The bottom line has been shrinking. People stopped feeling connected to their local media outlets and then the apathy hit that bottom line.

But it all stems from the actual product: the news story. That was always the draw: the actual news.

Journalism never kept up with the times, and now they are paying the price.

You have scavenger companies now, trying to suck out the last of the grains, but they don’t show up on the scene until it is too late.

Journalists never saw it coming. They always saw the next owner as the knight in shining armour — and they still do.

The article provides no insights into the real problems, and it’s the reason they cannot expect a turnaround: they can’t alter their thinking, and so, the toxic habits are still shackling them on the ship to oblivion.

Passivity, journalism style: Do not look at the facts, just tell people to embrace the status quo and suck it up…and then beg the government to bail out your industry. Well played, Globe and Mail.

The Globe and Mail has bee on the Fear and Pity bandwagon for quite some time, instructing the government to bail out newspapers because they cannot afford to run their papers anymore.

But what does one of their columnists do?

Tell Millennials to stop complaining about the new mortgage rules, they cannot afford houses, so just suck it up.

There is absolutely no questioning of reality here: Canadians got poorer last year, with a sizeable chunk of people who no longer see themselves as middle class, and this is a country who has a family of four on $20,000 a year who think they are middle class, particularly in Hamilton, where the housing prices went out of whack last year, but with people unable to pay for basic utilities.

People rent rooms, sell their assets on Kijiji, divest of their family’s jewelry, drive for Uber, and rely on the “sharing” economy to make ends sort of meet.

That is a crisis. That is something that needs to addressed. If Millennials — who are mightily educated with graduate degrees, are struggling with affording a house, then we should be active in seeing what is going on here. We have people who are precariously employed in this country. We have people trying all sorts of things to make a decent living — not an extravagant one, but a decent one.

And you have an obtuse ditz dismissing an entire generation with a suck it up attitude?

Journalism was a profession that perpetually stuck its collective nose in the air, trying to seem worldly and well-to-do, and now they have been decimated.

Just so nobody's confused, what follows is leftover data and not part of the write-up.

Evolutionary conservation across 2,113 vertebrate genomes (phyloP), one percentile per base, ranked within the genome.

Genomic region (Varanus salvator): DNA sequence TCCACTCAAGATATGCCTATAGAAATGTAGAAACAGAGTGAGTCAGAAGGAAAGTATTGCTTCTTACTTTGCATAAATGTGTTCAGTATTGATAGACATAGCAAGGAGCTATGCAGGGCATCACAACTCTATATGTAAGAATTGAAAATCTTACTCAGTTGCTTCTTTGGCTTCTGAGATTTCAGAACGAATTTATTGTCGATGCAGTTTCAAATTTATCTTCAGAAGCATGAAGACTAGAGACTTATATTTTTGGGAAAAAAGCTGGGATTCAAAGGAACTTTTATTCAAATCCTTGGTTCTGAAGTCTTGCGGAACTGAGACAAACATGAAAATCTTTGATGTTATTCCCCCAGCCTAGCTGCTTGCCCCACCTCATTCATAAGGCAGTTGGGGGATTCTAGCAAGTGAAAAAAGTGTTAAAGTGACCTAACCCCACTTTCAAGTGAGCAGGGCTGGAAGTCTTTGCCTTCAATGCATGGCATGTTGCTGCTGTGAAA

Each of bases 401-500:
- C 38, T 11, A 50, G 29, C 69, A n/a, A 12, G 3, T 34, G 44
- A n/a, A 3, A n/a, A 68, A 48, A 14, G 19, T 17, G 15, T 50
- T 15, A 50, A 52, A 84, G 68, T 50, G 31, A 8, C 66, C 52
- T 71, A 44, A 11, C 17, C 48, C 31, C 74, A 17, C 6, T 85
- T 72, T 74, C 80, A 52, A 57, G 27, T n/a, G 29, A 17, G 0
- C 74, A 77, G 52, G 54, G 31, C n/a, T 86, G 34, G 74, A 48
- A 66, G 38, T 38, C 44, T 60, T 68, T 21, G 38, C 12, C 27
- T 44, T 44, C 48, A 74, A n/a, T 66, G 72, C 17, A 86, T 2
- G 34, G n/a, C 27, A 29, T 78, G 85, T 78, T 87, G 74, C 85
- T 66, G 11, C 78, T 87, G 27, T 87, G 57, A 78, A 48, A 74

Yet they still just want people to go along with any and all rot.

They are unteachable. They never learn, or wise up to the very environment they made a promise to cover.

And their ignorance isn’t helping this country’s fortunes, either.

The Guardian’s David Vujanic problem: vetting the politically incorrect in a Post-Progressive era.

The New York Times had Quinn Norton as one of their opinionists for about one day before her tweets were “exposed” (considering they were not deleted and were always public, it is hard to make an argument about exposure, or unearthed, considering information can be called up with a search engine, not digging through papers), and now the Guardian has a similar problem with David Vujanic, described as a Serbian “anti-racism YouTube star” whose own tweets were, for the lack of a better term, also exposed.

He made Hitler/Holocaust jokes and used racial slurs about five years ago. I am not certain if the former offence was a poor attempt at dark humour from someone whose people also were slaughtered in the Holocaust, but my grandmother’s family was killed in concentration camps during that period, and I am not one to make cracks because it is not the way I cope. That’s not an excuse at any rate. I have seen photographs of the atrocities committed by the fascist Ustaše, and it was not humane in the least, and were far worse than the Nazis in their torture and killing of Serbian civilians during the Second World War.

But the racial slurs do not have a single grain of leeway. None. The Guardian took down the video, which itself was not offensive. What was offensive was the old tweets.

You would think that in 2018 where what is left of the news media, who are already obsessed with what people on Twitter rant about, would vet, looking at early tweets.

It still is a Live Out Loud generation. The Guardian should have done some homework. The New York Times could have done some homework.

Because people who live and die by social media seem to know all about these lapses.

There is a difference between being controversial and being offensive.

He was being offensive and obtuse, and the Guardian should have properly vetted him.